We celebrate birthdays with people we barely (if at all) know on Facebook all the time, but how about Twitter?
And by celebrate, I mean we look at the list of birthdays on Facebook, write on their wall and it ends there for the most part. If you creep down that list and consciously decide not to wish them a happy birthday? Congrats, you’re Facebook friends!
I took an even more isolated approach with this experiment. By using Twitter’s advanced search, I looked for happy birthday tweets in Canada and the US. From here, I reached out to strangers on their big day hoping they spent it well and with those close to them.
Would people find that creepy? That’s what I wanted to find out. While plenty of etiquette are well established on social media, congratulations seemed like an untouched topic. If the response was positive, I also wanted to see if it could be used to give my personal branding a little boost in the process.
Is it socially acceptable?
In short, yes. The response was overwhelmingly positive. In fact, only a single person was weirded out by getting a birthday message on Twitter from me, but they were still grateful. I’m sure I put a smile on a lot of faces in the process!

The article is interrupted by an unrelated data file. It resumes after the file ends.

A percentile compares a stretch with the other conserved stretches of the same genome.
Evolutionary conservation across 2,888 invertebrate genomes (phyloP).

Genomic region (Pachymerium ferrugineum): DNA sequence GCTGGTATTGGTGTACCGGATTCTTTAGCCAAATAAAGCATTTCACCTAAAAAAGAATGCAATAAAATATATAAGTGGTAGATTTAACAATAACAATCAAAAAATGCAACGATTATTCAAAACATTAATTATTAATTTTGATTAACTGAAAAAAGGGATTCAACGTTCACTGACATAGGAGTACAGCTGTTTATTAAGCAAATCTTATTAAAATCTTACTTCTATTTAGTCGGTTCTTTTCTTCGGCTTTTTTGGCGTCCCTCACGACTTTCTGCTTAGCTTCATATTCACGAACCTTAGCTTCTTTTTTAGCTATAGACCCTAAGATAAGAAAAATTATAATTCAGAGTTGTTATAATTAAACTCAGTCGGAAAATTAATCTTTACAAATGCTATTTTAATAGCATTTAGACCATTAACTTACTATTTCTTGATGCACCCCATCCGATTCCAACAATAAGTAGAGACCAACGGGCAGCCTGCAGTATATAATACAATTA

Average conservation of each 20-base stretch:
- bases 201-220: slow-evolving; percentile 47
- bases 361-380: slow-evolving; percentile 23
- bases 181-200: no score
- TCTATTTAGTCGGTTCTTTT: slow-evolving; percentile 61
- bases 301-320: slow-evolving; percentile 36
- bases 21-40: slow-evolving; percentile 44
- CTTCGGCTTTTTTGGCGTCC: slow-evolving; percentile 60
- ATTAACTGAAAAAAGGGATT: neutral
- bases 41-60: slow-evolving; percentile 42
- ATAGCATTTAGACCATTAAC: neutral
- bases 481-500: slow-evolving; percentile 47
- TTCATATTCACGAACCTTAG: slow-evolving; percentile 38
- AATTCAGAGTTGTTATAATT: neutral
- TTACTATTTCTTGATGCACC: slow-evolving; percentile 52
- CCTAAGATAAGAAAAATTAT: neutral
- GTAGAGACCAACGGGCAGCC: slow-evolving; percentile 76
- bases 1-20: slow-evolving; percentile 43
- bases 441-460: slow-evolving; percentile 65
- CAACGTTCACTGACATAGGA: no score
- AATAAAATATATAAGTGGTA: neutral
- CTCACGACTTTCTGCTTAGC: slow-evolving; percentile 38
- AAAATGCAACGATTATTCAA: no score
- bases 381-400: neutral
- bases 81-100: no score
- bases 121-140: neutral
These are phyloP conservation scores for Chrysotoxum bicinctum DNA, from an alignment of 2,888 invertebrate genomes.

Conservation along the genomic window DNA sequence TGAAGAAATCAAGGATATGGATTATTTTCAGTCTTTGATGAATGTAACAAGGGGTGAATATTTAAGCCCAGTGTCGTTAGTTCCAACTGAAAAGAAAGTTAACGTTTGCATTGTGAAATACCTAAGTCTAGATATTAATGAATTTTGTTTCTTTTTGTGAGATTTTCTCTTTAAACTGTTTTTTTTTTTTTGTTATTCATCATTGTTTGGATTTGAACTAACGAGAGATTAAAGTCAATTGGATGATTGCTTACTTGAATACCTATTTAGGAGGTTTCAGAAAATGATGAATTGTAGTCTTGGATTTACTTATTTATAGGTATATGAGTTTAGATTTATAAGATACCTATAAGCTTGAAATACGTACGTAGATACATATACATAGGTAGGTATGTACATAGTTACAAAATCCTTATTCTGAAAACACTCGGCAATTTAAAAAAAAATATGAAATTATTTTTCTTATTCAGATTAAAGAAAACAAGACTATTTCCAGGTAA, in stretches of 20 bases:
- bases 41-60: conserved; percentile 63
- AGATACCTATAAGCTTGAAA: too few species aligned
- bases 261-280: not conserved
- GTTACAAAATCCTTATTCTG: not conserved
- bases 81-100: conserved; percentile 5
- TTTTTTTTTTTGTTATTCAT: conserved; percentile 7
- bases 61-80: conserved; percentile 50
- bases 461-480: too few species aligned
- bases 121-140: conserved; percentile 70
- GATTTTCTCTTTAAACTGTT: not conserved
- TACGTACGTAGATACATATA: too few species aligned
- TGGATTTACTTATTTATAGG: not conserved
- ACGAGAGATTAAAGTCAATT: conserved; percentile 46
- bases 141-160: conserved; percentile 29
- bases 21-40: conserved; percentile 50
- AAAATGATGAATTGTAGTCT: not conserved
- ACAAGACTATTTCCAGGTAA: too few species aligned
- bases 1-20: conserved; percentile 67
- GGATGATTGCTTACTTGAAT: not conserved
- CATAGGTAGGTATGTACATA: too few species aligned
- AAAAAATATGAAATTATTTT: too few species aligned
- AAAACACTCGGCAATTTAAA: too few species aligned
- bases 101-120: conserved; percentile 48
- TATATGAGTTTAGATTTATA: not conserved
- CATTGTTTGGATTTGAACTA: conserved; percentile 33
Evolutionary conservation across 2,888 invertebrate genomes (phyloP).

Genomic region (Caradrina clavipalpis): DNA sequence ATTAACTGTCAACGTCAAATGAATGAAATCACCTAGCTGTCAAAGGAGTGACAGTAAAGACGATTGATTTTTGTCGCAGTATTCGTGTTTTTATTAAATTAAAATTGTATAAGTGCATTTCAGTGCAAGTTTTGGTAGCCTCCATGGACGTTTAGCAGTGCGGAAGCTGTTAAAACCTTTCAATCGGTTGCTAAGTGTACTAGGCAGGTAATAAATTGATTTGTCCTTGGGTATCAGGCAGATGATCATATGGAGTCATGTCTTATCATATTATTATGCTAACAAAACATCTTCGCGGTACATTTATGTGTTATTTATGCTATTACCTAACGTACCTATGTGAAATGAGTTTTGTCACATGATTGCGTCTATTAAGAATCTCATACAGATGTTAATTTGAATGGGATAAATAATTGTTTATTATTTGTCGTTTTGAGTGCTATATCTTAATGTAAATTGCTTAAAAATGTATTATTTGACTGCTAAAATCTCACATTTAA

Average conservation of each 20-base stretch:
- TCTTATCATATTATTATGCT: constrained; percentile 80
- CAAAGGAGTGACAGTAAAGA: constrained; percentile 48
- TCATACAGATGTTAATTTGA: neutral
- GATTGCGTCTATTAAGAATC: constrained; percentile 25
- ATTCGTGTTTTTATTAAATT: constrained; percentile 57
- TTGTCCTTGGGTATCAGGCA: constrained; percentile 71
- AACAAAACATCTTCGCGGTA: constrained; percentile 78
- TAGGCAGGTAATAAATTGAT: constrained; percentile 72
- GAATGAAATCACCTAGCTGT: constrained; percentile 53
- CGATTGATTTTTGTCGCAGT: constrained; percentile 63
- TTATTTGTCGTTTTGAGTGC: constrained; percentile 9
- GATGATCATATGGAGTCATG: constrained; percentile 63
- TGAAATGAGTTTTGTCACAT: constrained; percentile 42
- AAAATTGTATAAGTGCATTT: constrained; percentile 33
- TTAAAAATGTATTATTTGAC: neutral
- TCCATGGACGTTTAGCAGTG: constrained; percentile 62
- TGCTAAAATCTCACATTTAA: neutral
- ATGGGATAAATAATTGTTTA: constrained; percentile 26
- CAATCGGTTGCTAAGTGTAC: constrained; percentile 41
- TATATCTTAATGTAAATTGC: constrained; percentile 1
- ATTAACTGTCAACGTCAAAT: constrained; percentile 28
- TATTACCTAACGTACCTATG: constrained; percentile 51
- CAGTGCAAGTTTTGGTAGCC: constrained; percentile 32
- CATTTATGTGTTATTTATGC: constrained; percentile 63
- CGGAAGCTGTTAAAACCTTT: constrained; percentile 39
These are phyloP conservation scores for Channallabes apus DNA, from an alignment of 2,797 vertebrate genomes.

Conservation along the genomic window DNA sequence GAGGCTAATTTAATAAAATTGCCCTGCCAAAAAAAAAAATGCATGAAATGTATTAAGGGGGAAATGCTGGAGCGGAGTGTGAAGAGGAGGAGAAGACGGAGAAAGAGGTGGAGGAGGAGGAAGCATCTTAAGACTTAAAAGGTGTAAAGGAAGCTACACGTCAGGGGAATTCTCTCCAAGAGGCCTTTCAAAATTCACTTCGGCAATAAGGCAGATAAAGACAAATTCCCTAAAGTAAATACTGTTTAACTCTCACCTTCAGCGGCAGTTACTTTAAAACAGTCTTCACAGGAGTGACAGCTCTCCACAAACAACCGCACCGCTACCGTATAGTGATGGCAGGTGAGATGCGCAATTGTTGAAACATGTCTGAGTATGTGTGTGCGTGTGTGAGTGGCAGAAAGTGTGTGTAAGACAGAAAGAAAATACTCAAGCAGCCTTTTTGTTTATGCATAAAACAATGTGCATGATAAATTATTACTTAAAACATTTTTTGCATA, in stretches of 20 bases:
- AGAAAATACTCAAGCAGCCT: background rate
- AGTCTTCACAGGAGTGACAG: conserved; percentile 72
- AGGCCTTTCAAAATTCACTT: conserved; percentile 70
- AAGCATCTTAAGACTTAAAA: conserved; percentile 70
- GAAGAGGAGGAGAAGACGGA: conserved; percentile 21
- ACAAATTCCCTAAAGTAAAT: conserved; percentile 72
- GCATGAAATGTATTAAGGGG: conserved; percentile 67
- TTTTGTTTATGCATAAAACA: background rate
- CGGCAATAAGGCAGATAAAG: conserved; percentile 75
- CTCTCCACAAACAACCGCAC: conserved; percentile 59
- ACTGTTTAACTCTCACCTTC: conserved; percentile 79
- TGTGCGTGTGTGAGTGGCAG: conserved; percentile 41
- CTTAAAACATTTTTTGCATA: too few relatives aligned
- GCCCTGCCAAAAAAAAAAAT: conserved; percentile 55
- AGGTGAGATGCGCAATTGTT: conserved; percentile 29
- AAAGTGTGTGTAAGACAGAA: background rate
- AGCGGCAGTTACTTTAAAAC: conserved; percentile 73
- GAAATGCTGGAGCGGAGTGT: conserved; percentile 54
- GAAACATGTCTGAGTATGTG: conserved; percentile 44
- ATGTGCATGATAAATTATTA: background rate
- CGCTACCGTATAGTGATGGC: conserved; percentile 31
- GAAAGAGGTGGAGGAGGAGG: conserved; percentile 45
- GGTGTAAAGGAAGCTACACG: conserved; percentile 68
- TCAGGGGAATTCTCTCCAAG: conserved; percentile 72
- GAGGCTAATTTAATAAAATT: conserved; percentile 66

Can happy birthday messages be used as a growth hack?
Like any experiment I do on social media, I always have growth in mind so I kept a spreadsheet handy to track metrics.
Since this is such a lighthearted growth hack, I decided to keep the metrics very simple — I kept track of Twitter handles, follower to following ratio, ifthey followed me and if they replied to my tweet. On top of that, I followed people with follower to following ratios above 1.00 since it’d be likely they’d follow me back and I also followed anyone who retweeted the birthday message.
Let’s cut to the chase and give you the results.
27 of the 50 followed me after reading their birthday greeting. 23 replied to me or retweeted and only 1 was creeped out. On top of this, 4 friends saw the RT and followed me too.
To answer my hypothesis, sending birthday tweets can be used as a growth hack (on a small scale at least).
Would I do it again?
I’ve actually considered doing this on a monthly basis or try scaling it up a touch. People loved it, I pushed my personal brand a tiny push further and there isn’t really much harm that can come from it.